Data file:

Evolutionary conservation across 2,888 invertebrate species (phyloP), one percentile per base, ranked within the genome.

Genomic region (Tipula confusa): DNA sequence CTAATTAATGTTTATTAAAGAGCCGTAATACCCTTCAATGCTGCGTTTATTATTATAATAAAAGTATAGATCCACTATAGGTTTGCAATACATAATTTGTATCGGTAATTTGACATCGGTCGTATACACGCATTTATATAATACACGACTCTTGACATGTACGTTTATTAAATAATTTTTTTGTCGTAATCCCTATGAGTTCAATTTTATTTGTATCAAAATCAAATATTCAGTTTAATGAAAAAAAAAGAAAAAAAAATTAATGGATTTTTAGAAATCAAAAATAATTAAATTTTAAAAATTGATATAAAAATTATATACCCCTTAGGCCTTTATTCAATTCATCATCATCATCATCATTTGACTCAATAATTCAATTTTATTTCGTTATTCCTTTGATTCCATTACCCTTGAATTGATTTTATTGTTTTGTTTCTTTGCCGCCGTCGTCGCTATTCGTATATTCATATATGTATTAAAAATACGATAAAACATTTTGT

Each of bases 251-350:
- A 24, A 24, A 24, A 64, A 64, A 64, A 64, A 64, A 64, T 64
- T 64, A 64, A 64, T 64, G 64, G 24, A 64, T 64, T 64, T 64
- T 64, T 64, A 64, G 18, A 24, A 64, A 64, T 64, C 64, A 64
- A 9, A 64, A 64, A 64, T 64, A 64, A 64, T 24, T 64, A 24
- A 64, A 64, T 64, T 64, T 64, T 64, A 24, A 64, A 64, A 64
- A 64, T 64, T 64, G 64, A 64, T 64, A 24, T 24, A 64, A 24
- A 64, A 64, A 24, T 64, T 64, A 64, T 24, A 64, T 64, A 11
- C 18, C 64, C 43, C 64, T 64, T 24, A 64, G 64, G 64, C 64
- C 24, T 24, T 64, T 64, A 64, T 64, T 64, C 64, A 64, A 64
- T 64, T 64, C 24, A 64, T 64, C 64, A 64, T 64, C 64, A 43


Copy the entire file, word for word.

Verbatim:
Evolutionary conservation across 2,888 invertebrate species (phyloP), one percentile per base, ranked within the genome.

Genomic region (Tipula confusa): DNA sequence CTAATTAATGTTTATTAAAGAGCCGTAATACCCTTCAATGCTGCGTTTATTATTATAATAAAAGTATAGATCCACTATAGGTTTGCAATACATAATTTGTATCGGTAATTTGACATCGGTCGTATACACGCATTTATATAATACACGACTCTTGACATGTACGTTTATTAAATAATTTTTTTGTCGTAATCCCTATGAGTTCAATTTTATTTGTATCAAAATCAAATATTCAGTTTAATGAAAAAAAAAGAAAAAAAAATTAATGGATTTTTAGAAATCAAAAATAATTAAATTTTAAAAATTGATATAAAAATTATATACCCCTTAGGCCTTTATTCAATTCATCATCATCATCATCATTTGACTCAATAATTCAATTTTATTTCGTTATTCCTTTGATTCCATTACCCTTGAATTGATTTTATTGTTTTGTTTCTTTGCCGCCGTCGTCGCTATTCGTATATTCATATATGTATTAAAAATACGATAAAACATTTTGT

Each of bases 251-350:
- A 24, A 24, A 24, A 64, A 64, A 64, A 64, A 64, A 64, T 64
- T 64, A 64, A 64, T 64, G 64, G 24, A 64, T 64, T 64, T 64
- T 64, T 64, A 64, G 18, A 24, A 64, A 64, T 64, C 64, A 64
- A 9, A 64, A 64, A 64, T 64, A 64, A 64, T 24, T 64, A 24
- A 64, A 64, T 64, T 64, T 64, T 64, A 24, A 64, A 64, A 64
- A 64, T 64, T 64, G 64, A 64, T 64, A 24, T 24, A 64, A 24
- A 64, A 64, A 24, T 64, T 64, A 64, T 24, A 64, T 64, A 11
- C 18, C 64, C 43, C 64, T 64, T 24, A 64, G 64, G 64, C 64
- C 24, T 24, T 64, T 64, A 64, T 64, T 64, C 64, A 64, A 64
- T 64, T 64, C 24, A 64, T 64, C 64, A 64, T 64, C 64, A 43